March was New Zealand Book Month! Well, at least last year and this year it was. From what I know, it's not really been well established. A few years back it was September, then October, then skipped one year. So who knows about next year. But I digress. To celebrate NZ Book Month, Booksellers NZ gave away $5 vouchers to go towards any book over $10. Combined with my staff discount, it was a no brainer. Stock up time!
|But wait! There's more...|
Please do excuse me as I won't really be doing much writing, but more of a copy and paste session from Goodreads. Hopefully you get to discover some new books though!
Outliers by Malcolm Gladwell - what makes high-achievers different? His answer is that we pay too much attention to what successful people are like, and too little attention to where they are from: that is, their culture, their family, their generation, and the idiosyncratic experiences of their upbringing. Along the way he explains the secrets of software billionaires, what it takes to be a great soccer player, why Asians are good at math, and what made the Beatles the greatest rock band.
Well, I must be one sorry excuse for an Asian then, seeing as I'm a terrible failure when it comes to even the simplest mathematical equations.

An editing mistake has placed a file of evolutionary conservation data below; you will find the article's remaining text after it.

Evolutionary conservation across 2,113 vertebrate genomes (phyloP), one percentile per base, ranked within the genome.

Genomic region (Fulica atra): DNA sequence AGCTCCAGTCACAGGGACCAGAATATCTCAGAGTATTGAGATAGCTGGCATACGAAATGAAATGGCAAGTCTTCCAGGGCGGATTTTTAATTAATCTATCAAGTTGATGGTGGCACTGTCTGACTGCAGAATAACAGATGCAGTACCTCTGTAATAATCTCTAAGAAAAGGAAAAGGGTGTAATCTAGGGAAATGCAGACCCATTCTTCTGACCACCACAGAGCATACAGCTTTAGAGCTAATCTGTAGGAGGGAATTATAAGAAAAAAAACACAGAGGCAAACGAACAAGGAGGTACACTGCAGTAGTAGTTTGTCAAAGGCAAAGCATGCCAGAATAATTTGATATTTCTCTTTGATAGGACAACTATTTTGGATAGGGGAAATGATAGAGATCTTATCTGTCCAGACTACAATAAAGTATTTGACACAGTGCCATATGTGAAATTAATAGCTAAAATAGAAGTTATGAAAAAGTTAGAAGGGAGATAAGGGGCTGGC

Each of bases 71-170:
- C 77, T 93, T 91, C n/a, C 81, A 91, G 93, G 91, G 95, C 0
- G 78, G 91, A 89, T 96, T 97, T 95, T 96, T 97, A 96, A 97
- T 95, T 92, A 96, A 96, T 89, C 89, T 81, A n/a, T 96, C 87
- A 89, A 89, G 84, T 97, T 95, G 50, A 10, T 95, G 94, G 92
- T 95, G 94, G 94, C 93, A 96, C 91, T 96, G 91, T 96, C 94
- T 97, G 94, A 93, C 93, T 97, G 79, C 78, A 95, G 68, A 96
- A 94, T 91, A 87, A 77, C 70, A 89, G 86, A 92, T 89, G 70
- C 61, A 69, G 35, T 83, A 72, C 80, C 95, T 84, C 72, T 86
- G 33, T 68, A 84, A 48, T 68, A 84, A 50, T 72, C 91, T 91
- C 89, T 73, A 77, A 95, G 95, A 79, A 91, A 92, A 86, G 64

How To Be A Woman by Caitlin Moran - Why are we supposed to get Brazilians? Should you get Botox? Do men secretly hate us? What should you call your vagina? Why does your bra hurt? And why does everyone ask you when you’re going to have a baby? Part memoir, part rant, Caitlin Moran answers these questions and more in How To Be A Woman – following her from her terrible 13th birthday (‘I am 13 stone, have no friends, and boys throw gravel at me when they see me’) through adolescence, the workplace, strip-clubs, love, fat, abortion, TopShop, motherhood and beyond.
Cleopatra by Stacy Shiff - Famous long before she was notorious, Cleopatra has gone down in history for all the wrong reasons. Shakespeare and Shaw put words in her mouth. Michelangelo, Tiepolo, and Elizabeth Taylor put a face to her name. Along the way, Cleopatra's supple personality and the drama of her circumstances have been lost. In a masterly return to the classical sources, Stacy Schiff here boldly separates fact from fiction to rescue the magnetic queen whose death ushered in a new world order. Rich in detail, epic in scope, Schiff 's is a luminous, deeply original reconstruction of a dazzling life.